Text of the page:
• Intervention
    What is the effectiveness of multi-component pediatric weight management interventions to treat overweight in children and teens?
    • Conclusion

      Multi-component weight management interventions that include diet or nutrition [including medical nutrition therapy (MNT)], physical activity and behavioral components and involve a registered dietitian nutritionist (RDN) or psychologist or mental health provider are more likely to be effective in treating overweight in children and teens, compared to interventions that are missing at least one of these major components.

      Multi-component interventions were associated with shorter-term (six months) and longer-term (two years) decreases in body mass index (BMI) and BMI Z-scores for all age categories. Conversely, the absence of one or more of these components was associated with in an increase in BMI measures in the longer term. Shorter-term and longer-term BMI-Z scores were reduced with both types of interventions. However, significantly greater reduction was reported in the multi-component interventions. BMI percentile reductions at six months were also observed in the multi-component interventions, but were reported in fewer studies.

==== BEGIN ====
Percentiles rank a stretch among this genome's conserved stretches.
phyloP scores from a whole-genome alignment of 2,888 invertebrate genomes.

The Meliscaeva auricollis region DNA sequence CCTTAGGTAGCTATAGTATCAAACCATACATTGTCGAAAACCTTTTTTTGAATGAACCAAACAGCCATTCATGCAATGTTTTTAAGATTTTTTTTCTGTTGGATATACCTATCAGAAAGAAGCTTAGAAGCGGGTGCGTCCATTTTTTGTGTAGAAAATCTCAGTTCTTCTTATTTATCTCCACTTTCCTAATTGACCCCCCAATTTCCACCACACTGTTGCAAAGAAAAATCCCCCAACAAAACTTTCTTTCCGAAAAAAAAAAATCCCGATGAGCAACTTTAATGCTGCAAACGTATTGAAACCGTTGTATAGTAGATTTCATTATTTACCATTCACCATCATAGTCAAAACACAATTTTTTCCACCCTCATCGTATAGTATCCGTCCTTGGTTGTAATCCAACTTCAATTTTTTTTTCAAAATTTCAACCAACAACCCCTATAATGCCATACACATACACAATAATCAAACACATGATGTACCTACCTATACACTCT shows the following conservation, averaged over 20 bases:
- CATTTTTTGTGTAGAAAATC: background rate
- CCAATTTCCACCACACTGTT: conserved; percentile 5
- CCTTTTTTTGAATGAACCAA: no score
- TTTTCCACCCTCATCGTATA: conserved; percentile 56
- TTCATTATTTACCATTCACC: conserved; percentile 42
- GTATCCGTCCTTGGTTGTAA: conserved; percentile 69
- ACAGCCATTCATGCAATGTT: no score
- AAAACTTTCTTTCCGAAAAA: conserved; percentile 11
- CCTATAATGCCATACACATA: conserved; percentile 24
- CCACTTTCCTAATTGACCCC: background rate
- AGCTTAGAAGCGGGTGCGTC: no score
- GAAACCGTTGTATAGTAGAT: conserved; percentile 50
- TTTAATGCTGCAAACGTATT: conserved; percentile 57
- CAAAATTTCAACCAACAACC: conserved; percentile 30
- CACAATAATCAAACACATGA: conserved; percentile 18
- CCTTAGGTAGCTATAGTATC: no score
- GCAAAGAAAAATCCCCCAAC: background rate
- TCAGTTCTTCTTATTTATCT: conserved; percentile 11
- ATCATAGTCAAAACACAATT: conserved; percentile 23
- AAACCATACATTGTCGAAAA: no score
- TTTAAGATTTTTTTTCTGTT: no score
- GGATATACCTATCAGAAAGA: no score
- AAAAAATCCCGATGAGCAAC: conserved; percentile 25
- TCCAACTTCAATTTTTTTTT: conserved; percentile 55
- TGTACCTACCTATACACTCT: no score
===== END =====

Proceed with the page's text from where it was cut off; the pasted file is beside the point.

• Grade: I
      • Grade I means there is Good/Strong evidence supporting the statement;
      • Grade II is Fair;
      • Grade III is Limited/Weak;
      • Grade IV is Expert Opinion Only;
      • Grade V is Not Assignable.
      • High (A) means we are very confident that the true effect lies close to that of the estimate of the effect;
      • Moderate (B) means we are moderately confident in the effect estimate;
      • Low (C) means our confidence in the effect estimate is limited;
      • Very Low (D) means we have very little confidence in the effect estimate.
      • Ungraded means a grade is not assignable.